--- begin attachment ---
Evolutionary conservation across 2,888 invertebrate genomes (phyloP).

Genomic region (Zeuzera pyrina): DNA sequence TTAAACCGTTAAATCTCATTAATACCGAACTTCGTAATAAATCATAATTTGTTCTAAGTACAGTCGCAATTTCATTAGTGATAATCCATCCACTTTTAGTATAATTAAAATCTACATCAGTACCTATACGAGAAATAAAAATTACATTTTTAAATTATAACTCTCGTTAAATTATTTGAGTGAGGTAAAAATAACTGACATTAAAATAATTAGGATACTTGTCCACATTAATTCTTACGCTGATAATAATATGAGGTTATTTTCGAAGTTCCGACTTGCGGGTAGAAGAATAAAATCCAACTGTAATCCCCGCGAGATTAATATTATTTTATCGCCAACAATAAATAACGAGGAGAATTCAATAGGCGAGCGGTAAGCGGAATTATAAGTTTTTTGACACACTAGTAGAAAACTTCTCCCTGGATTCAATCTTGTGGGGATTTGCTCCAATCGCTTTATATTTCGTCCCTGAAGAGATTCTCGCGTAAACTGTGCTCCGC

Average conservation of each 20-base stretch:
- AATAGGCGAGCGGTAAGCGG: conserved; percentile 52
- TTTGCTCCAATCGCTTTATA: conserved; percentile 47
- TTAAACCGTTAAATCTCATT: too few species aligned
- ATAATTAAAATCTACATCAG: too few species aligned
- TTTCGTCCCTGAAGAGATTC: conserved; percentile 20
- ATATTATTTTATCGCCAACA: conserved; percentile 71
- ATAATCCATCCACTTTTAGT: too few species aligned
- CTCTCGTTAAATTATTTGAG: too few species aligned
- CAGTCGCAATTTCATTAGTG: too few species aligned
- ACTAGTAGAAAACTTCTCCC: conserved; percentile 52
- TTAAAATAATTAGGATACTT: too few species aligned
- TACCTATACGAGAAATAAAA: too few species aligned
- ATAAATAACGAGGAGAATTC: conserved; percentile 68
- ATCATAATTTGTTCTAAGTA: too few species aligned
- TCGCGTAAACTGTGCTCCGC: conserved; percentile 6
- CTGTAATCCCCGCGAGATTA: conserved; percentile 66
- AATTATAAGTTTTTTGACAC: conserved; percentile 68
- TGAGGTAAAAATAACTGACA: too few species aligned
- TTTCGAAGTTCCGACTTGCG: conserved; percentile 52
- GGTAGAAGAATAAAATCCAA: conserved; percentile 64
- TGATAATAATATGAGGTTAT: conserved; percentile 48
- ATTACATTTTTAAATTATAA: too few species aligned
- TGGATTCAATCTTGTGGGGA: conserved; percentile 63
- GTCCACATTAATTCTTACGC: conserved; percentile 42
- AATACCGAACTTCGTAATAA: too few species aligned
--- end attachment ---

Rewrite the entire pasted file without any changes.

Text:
Evolutionary conservation across 2,888 invertebrate genomes (phyloP).

Genomic region (Zeuzera pyrina): DNA sequence TTAAACCGTTAAATCTCATTAATACCGAACTTCGTAATAAATCATAATTTGTTCTAAGTACAGTCGCAATTTCATTAGTGATAATCCATCCACTTTTAGTATAATTAAAATCTACATCAGTACCTATACGAGAAATAAAAATTACATTTTTAAATTATAACTCTCGTTAAATTATTTGAGTGAGGTAAAAATAACTGACATTAAAATAATTAGGATACTTGTCCACATTAATTCTTACGCTGATAATAATATGAGGTTATTTTCGAAGTTCCGACTTGCGGGTAGAAGAATAAAATCCAACTGTAATCCCCGCGAGATTAATATTATTTTATCGCCAACAATAAATAACGAGGAGAATTCAATAGGCGAGCGGTAAGCGGAATTATAAGTTTTTTGACACACTAGTAGAAAACTTCTCCCTGGATTCAATCTTGTGGGGATTTGCTCCAATCGCTTTATATTTCGTCCCTGAAGAGATTCTCGCGTAAACTGTGCTCCGC

Average conservation of each 20-base stretch:
- AATAGGCGAGCGGTAAGCGG: conserved; percentile 52
- TTTGCTCCAATCGCTTTATA: conserved; percentile 47
- TTAAACCGTTAAATCTCATT: too few species aligned
- ATAATTAAAATCTACATCAG: too few species aligned
- TTTCGTCCCTGAAGAGATTC: conserved; percentile 20
- ATATTATTTTATCGCCAACA: conserved; percentile 71
- ATAATCCATCCACTTTTAGT: too few species aligned
- CTCTCGTTAAATTATTTGAG: too few species aligned
- CAGTCGCAATTTCATTAGTG: too few species aligned
- ACTAGTAGAAAACTTCTCCC: conserved; percentile 52
- TTAAAATAATTAGGATACTT: too few species aligned
- TACCTATACGAGAAATAAAA: too few species aligned
- ATAAATAACGAGGAGAATTC: conserved; percentile 68
- ATCATAATTTGTTCTAAGTA: too few species aligned
- TCGCGTAAACTGTGCTCCGC: conserved; percentile 6
- CTGTAATCCCCGCGAGATTA: conserved; percentile 66
- AATTATAAGTTTTTTGACAC: conserved; percentile 68
- TGAGGTAAAAATAACTGACA: too few species aligned
- TTTCGAAGTTCCGACTTGCG: conserved; percentile 52
- GGTAGAAGAATAAAATCCAA: conserved; percentile 64
- TGATAATAATATGAGGTTAT: conserved; percentile 48
- ATTACATTTTTAAATTATAA: too few species aligned
- TGGATTCAATCTTGTGGGGA: conserved; percentile 63
- GTCCACATTAATTCTTACGC: conserved; percentile 42
- AATACCGAACTTCGTAATAA: too few species aligned